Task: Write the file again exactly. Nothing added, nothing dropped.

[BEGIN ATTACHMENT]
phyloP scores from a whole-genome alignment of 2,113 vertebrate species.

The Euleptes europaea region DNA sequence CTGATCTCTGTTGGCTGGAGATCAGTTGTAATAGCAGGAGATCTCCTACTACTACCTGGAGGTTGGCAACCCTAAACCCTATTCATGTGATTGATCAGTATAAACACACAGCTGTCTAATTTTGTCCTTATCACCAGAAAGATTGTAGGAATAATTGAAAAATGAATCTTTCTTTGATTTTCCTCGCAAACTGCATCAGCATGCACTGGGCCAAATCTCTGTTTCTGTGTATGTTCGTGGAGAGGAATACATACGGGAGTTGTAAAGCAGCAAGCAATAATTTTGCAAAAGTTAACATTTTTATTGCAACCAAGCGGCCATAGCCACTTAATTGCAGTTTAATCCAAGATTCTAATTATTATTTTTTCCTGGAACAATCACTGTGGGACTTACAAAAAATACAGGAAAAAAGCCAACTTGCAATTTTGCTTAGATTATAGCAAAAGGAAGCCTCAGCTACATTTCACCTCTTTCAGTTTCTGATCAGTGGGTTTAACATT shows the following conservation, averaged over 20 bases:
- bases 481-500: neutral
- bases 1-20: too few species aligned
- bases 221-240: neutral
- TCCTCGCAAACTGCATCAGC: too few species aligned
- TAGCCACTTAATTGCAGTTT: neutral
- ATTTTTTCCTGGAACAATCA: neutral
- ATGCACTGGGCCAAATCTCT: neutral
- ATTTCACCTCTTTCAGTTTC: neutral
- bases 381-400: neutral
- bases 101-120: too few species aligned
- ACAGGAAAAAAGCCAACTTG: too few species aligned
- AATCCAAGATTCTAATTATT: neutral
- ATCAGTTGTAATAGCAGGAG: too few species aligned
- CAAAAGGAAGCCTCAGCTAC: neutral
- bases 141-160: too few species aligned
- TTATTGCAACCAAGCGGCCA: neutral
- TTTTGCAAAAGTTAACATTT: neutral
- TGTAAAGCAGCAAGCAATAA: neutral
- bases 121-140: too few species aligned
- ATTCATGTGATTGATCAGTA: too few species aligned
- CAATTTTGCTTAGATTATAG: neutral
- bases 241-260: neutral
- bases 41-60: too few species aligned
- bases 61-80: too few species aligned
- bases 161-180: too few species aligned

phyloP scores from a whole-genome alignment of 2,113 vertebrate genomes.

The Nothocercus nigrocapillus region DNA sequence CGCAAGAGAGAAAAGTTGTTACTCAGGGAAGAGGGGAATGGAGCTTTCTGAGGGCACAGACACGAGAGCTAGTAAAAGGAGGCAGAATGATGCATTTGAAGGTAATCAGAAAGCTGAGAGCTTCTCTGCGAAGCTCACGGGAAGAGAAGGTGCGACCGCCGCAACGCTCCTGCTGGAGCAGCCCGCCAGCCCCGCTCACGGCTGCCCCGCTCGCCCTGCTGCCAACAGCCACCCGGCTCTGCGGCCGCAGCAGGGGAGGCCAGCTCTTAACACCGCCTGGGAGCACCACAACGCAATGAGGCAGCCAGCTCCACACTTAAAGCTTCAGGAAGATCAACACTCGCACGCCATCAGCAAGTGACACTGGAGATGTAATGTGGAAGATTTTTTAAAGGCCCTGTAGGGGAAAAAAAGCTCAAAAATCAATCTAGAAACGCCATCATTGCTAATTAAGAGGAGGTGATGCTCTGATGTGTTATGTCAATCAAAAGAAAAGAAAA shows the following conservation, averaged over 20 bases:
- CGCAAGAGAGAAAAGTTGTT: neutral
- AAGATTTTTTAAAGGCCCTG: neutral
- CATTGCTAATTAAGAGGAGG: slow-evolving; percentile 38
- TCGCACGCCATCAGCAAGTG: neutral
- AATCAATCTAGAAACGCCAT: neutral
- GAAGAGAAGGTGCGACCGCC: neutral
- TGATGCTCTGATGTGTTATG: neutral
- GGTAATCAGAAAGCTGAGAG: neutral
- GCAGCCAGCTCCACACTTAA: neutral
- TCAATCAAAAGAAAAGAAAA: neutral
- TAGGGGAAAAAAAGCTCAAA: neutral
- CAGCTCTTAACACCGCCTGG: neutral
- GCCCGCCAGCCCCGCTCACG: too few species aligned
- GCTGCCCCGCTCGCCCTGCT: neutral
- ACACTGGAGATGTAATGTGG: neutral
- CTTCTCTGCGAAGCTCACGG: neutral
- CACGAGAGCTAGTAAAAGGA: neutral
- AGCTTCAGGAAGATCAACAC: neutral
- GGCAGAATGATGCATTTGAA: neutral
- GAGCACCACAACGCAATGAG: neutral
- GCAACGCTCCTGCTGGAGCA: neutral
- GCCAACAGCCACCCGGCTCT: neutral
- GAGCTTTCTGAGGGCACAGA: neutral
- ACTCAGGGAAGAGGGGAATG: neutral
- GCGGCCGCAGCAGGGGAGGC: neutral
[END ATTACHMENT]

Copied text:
phyloP scores from a whole-genome alignment of 2,113 vertebrate species.

The Euleptes europaea region DNA sequence CTGATCTCTGTTGGCTGGAGATCAGTTGTAATAGCAGGAGATCTCCTACTACTACCTGGAGGTTGGCAACCCTAAACCCTATTCATGTGATTGATCAGTATAAACACACAGCTGTCTAATTTTGTCCTTATCACCAGAAAGATTGTAGGAATAATTGAAAAATGAATCTTTCTTTGATTTTCCTCGCAAACTGCATCAGCATGCACTGGGCCAAATCTCTGTTTCTGTGTATGTTCGTGGAGAGGAATACATACGGGAGTTGTAAAGCAGCAAGCAATAATTTTGCAAAAGTTAACATTTTTATTGCAACCAAGCGGCCATAGCCACTTAATTGCAGTTTAATCCAAGATTCTAATTATTATTTTTTCCTGGAACAATCACTGTGGGACTTACAAAAAATACAGGAAAAAAGCCAACTTGCAATTTTGCTTAGATTATAGCAAAAGGAAGCCTCAGCTACATTTCACCTCTTTCAGTTTCTGATCAGTGGGTTTAACATT shows the following conservation, averaged over 20 bases:
- bases 481-500: neutral
- bases 1-20: too few species aligned
- bases 221-240: neutral
- TCCTCGCAAACTGCATCAGC: too few species aligned
- TAGCCACTTAATTGCAGTTT: neutral
- ATTTTTTCCTGGAACAATCA: neutral
- ATGCACTGGGCCAAATCTCT: neutral
- ATTTCACCTCTTTCAGTTTC: neutral
- bases 381-400: neutral
- bases 101-120: too few species aligned
- ACAGGAAAAAAGCCAACTTG: too few species aligned
- AATCCAAGATTCTAATTATT: neutral
- ATCAGTTGTAATAGCAGGAG: too few species aligned
- CAAAAGGAAGCCTCAGCTAC: neutral
- bases 141-160: too few species aligned
- TTATTGCAACCAAGCGGCCA: neutral
- TTTTGCAAAAGTTAACATTT: neutral
- TGTAAAGCAGCAAGCAATAA: neutral
- bases 121-140: too few species aligned
- ATTCATGTGATTGATCAGTA: too few species aligned
- CAATTTTGCTTAGATTATAG: neutral
- bases 241-260: neutral
- bases 41-60: too few species aligned
- bases 61-80: too few species aligned
- bases 161-180: too few species aligned

phyloP scores from a whole-genome alignment of 2,113 vertebrate genomes.

The Nothocercus nigrocapillus region DNA sequence CGCAAGAGAGAAAAGTTGTTACTCAGGGAAGAGGGGAATGGAGCTTTCTGAGGGCACAGACACGAGAGCTAGTAAAAGGAGGCAGAATGATGCATTTGAAGGTAATCAGAAAGCTGAGAGCTTCTCTGCGAAGCTCACGGGAAGAGAAGGTGCGACCGCCGCAACGCTCCTGCTGGAGCAGCCCGCCAGCCCCGCTCACGGCTGCCCCGCTCGCCCTGCTGCCAACAGCCACCCGGCTCTGCGGCCGCAGCAGGGGAGGCCAGCTCTTAACACCGCCTGGGAGCACCACAACGCAATGAGGCAGCCAGCTCCACACTTAAAGCTTCAGGAAGATCAACACTCGCACGCCATCAGCAAGTGACACTGGAGATGTAATGTGGAAGATTTTTTAAAGGCCCTGTAGGGGAAAAAAAGCTCAAAAATCAATCTAGAAACGCCATCATTGCTAATTAAGAGGAGGTGATGCTCTGATGTGTTATGTCAATCAAAAGAAAAGAAAA shows the following conservation, averaged over 20 bases:
- CGCAAGAGAGAAAAGTTGTT: neutral
- AAGATTTTTTAAAGGCCCTG: neutral
- CATTGCTAATTAAGAGGAGG: slow-evolving; percentile 38
- TCGCACGCCATCAGCAAGTG: neutral
- AATCAATCTAGAAACGCCAT: neutral
- GAAGAGAAGGTGCGACCGCC: neutral
- TGATGCTCTGATGTGTTATG: neutral
- GGTAATCAGAAAGCTGAGAG: neutral
- GCAGCCAGCTCCACACTTAA: neutral
- TCAATCAAAAGAAAAGAAAA: neutral
- TAGGGGAAAAAAAGCTCAAA: neutral
- CAGCTCTTAACACCGCCTGG: neutral
- GCCCGCCAGCCCCGCTCACG: too few species aligned
- GCTGCCCCGCTCGCCCTGCT: neutral
- ACACTGGAGATGTAATGTGG: neutral
- CTTCTCTGCGAAGCTCACGG: neutral
- CACGAGAGCTAGTAAAAGGA: neutral
- AGCTTCAGGAAGATCAACAC: neutral
- GGCAGAATGATGCATTTGAA: neutral
- GAGCACCACAACGCAATGAG: neutral
- GCAACGCTCCTGCTGGAGCA: neutral
- GCCAACAGCCACCCGGCTCT: neutral
- GAGCTTTCTGAGGGCACAGA: neutral
- ACTCAGGGAAGAGGGGAATG: neutral
- GCGGCCGCAGCAGGGGAGGC: neutral